Phosphorus limitation limits carbon storage in CO2-enriched mature forests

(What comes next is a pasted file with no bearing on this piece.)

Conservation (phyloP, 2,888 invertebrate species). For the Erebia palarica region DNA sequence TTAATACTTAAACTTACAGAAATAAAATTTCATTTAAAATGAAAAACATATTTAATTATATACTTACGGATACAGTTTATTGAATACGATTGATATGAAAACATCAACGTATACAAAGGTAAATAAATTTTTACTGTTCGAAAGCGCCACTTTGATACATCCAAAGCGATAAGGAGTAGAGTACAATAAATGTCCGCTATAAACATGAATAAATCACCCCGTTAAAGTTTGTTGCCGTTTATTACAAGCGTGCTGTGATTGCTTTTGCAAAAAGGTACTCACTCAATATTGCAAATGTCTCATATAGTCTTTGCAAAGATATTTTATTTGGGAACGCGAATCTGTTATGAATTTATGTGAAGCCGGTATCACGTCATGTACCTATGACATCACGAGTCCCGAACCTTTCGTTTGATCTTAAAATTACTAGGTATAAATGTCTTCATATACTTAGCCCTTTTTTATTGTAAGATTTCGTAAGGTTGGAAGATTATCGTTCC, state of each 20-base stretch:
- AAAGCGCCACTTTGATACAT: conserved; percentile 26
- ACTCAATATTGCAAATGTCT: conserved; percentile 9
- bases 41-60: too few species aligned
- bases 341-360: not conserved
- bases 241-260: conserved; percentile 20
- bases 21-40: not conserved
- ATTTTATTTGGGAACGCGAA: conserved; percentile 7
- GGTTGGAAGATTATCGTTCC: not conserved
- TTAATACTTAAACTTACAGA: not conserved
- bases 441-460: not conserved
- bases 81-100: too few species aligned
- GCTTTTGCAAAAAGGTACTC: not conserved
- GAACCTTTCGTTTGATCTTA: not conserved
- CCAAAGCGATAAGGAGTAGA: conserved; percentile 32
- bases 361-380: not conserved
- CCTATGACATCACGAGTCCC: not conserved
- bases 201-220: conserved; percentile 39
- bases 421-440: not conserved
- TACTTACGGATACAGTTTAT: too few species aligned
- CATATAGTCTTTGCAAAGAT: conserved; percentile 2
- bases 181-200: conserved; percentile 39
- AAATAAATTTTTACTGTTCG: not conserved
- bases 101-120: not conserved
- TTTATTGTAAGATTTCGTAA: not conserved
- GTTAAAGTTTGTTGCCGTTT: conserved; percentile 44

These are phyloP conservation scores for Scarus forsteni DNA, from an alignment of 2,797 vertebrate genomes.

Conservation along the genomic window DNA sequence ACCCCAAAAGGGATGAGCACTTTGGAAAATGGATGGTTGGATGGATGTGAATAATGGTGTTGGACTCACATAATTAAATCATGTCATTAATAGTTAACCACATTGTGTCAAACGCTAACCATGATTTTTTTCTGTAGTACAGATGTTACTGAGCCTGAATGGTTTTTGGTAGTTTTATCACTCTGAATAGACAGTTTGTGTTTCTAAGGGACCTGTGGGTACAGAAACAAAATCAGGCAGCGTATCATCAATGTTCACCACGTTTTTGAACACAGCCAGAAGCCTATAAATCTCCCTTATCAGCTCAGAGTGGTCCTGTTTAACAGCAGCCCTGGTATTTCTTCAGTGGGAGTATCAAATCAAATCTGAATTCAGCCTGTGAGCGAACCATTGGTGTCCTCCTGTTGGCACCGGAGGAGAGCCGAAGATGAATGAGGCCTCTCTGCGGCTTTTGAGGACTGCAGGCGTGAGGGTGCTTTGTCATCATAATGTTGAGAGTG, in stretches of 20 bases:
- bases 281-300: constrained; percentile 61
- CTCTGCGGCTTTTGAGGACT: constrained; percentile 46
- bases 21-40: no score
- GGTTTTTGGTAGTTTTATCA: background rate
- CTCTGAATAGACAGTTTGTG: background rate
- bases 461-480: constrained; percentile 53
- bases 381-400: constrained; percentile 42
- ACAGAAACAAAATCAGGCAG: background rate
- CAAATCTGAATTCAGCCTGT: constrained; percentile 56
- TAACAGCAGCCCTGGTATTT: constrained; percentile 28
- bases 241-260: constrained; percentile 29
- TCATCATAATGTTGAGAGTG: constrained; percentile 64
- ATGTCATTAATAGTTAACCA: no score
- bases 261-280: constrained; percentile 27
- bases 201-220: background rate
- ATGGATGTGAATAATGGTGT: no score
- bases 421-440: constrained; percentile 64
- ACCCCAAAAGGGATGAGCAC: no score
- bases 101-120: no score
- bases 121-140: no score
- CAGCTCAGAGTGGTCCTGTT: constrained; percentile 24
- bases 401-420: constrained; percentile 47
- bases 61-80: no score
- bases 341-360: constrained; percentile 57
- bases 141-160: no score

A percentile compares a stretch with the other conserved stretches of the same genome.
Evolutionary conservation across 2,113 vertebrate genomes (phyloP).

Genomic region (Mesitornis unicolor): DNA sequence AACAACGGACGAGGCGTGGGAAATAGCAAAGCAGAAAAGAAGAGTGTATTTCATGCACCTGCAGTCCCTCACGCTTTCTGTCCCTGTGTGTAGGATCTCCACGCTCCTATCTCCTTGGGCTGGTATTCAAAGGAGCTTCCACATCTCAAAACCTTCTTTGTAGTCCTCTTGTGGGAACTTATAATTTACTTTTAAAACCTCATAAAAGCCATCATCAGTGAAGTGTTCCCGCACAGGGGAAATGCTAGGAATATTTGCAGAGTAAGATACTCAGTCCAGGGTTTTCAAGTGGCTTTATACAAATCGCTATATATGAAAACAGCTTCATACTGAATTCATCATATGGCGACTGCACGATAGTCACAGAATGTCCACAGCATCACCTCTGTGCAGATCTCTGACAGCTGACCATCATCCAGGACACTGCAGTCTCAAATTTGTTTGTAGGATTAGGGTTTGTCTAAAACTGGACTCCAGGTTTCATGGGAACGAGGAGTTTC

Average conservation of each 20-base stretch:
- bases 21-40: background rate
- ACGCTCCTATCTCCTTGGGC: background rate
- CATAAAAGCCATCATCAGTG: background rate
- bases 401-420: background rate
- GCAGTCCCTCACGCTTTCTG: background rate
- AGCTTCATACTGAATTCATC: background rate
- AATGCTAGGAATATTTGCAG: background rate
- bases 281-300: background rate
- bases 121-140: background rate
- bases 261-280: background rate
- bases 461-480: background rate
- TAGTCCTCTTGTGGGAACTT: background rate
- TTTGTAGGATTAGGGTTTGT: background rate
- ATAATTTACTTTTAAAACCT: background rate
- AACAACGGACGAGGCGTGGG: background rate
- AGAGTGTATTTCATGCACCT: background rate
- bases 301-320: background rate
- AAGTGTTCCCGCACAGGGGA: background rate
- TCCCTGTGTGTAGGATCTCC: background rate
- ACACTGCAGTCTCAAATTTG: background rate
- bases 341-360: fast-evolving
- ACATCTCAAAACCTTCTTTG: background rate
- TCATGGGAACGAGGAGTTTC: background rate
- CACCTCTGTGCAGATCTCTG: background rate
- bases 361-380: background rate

Plants fix carbon dioxide to generate biomass, and in many cases increasing the availability of CO2 enhances plant growth. However, some studies have shown that although yields of food crops such as rice might increase, their nutritional value decreases, due to limitations in availability of minerals such as iron and zinc. In this study by Jiang et al., the authors used a Free Air CO2 Enrichment (FACE) system in a eucalyptus forest. Previous studies showed that although CO2 led to increased photosynthesis, this was not reflected in increased biomass. Instead, it led to an increase in root exudation of carbon compounds. The authors speculated that this response might serve as a recruitment signal to soil microbes to aid in plant phosphorus (P) uptake. They undertook a thorough analysis of ecosystem-scale P budget for a mature eucalyptus forest growing in soils with low P-availability (typical of Australian soils). The authors found that: a majority of P in the soil system was present in microbes, enhanced CO2 had little impact on P availability or soil microbe composition, and the competitive superiority of soil microbes with respect to P uptake limits tree growth response to elevated CO2. These findings will be useful in Earth-system models of elevated CO2. (Summary by Mary Williams @PlantTeaching) Nature 10.1038/s41586-024-07491-0